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Ban on single-use plastic comes into force


single-use plastic

The ban on single-use plastic straws, drinks stirrers and cotton buds has finally come into force in England – six months after it was due to start.

The ban, which was originally due to start in April, means it is now illegal for businesses to sell or supply the items. The news has been welcomed by environmentalists, but many said the ban didn't go far enough and needs to include more single-use products.

It is estimated that people in England use 4.7 billion plastic straws, 316 million plastic stirrers and 1.8 billion plastic-stemmed cotton buds each year.

Environment Secretary George Eustice explained that the government was committed to tacking environmental problems caused by single-use plastics, but environmental campaigners said that the three prohibited items represent only a ‘fraction' of the plastic debris threatening the environment.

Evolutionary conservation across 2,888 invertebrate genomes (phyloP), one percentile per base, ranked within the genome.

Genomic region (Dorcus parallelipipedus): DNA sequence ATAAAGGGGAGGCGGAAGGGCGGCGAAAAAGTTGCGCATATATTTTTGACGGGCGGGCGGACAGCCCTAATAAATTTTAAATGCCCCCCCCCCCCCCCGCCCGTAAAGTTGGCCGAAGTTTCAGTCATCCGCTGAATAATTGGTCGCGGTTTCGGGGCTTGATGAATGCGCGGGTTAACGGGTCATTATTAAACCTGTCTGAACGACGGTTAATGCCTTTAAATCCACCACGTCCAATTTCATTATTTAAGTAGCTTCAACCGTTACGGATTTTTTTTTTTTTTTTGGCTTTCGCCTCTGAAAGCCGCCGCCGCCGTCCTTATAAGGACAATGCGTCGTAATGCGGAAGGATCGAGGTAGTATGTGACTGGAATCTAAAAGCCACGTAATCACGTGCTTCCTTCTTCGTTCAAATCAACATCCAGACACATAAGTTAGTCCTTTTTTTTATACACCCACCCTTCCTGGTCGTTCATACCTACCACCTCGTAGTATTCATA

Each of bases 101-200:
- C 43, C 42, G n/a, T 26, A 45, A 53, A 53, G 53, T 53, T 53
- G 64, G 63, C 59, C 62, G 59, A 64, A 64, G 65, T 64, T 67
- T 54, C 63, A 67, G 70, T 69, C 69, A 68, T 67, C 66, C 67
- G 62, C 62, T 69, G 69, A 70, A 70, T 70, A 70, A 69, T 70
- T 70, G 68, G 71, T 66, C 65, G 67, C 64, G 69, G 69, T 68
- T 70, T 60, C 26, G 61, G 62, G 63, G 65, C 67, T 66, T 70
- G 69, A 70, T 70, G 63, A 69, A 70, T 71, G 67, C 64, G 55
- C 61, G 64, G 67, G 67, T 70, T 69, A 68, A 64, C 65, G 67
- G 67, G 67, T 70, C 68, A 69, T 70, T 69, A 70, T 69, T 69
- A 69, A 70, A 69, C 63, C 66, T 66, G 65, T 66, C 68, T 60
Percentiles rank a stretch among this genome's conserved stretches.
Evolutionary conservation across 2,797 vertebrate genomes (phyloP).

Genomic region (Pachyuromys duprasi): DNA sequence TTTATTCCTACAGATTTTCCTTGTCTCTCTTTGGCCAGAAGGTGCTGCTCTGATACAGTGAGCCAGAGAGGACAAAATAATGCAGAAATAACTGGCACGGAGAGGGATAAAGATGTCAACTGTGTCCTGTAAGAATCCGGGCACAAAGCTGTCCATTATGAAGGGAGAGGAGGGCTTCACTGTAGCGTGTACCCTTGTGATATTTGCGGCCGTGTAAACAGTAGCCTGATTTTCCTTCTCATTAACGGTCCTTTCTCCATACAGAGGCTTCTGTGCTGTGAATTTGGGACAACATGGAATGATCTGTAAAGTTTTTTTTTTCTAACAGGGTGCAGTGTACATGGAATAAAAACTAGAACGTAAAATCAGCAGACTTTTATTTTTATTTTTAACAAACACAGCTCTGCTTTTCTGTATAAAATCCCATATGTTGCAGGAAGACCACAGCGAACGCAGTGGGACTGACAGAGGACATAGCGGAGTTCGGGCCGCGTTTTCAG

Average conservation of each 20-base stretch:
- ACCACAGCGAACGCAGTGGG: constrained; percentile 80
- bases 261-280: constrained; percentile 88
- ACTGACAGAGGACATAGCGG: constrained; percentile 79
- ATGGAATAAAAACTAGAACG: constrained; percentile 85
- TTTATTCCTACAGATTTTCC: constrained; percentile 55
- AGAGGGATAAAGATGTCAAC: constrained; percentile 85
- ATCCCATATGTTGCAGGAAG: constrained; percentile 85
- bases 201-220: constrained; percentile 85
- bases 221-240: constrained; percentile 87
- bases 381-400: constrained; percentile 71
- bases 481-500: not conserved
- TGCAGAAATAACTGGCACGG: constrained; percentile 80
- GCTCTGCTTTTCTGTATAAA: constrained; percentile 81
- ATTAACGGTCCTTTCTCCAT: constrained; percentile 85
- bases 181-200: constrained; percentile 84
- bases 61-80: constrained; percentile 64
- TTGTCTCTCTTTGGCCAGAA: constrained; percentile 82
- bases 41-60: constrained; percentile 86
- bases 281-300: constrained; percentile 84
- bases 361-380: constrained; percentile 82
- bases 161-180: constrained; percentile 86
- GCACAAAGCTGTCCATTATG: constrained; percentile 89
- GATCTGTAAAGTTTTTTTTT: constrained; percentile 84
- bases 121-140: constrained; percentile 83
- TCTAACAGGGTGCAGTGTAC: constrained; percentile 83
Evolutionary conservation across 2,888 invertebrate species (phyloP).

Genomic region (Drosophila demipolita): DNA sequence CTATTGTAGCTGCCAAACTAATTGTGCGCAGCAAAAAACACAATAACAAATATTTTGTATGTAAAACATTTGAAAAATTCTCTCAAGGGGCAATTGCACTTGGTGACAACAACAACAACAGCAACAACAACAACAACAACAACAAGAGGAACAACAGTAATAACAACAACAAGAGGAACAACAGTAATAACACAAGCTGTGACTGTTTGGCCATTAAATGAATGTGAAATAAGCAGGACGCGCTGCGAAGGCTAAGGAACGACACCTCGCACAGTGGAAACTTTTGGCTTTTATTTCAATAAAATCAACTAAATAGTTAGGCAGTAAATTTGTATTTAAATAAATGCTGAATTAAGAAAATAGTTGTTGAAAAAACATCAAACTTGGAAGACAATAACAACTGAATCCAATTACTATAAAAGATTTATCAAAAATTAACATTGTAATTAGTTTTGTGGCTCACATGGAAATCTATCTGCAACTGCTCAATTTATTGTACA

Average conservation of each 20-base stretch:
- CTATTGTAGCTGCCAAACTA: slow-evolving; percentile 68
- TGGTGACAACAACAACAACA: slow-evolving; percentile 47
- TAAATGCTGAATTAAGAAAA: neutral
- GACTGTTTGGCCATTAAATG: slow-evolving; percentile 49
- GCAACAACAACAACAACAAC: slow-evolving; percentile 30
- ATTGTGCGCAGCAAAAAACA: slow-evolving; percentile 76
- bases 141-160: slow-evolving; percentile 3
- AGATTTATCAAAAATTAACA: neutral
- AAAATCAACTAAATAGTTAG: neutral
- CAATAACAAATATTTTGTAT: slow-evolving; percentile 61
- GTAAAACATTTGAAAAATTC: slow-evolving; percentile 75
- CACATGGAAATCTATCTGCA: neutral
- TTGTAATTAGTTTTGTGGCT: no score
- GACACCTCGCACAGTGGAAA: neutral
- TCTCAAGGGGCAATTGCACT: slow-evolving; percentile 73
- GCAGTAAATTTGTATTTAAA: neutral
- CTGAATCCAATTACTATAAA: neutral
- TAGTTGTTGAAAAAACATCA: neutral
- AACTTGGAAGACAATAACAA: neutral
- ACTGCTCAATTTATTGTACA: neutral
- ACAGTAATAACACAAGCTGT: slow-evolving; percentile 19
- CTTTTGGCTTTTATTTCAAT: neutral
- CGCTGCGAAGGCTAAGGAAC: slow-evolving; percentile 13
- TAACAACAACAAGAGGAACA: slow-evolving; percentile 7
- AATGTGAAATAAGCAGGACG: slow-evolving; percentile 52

Sion Elis Williams from Friends of the Earth said more needed to be done to force a shift away from all single-use materials in favor of reusable alternatives, while Tatiana Lujan from ClientEarth said that straws, cotton buds and stirrers were ‘some of the most-pointless plastics out there', but that they were ‘a tiny fraction of single-use plastics', and we should be following the lead of countries such as Ireland and France, which have set ambitious targets on reusable packaging and deposits return schemes.

The Welsh government is apparently considering a similar ban on plastics.

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Picture of Mark Evans
Mark Evans
Scuba Diver's Editorial Director Mark Evans has been in the diving industry for nearly 25 years, and has been diving since he was just 12 years old. nearly 40-odd years later and he is still addicted to the underwater world.
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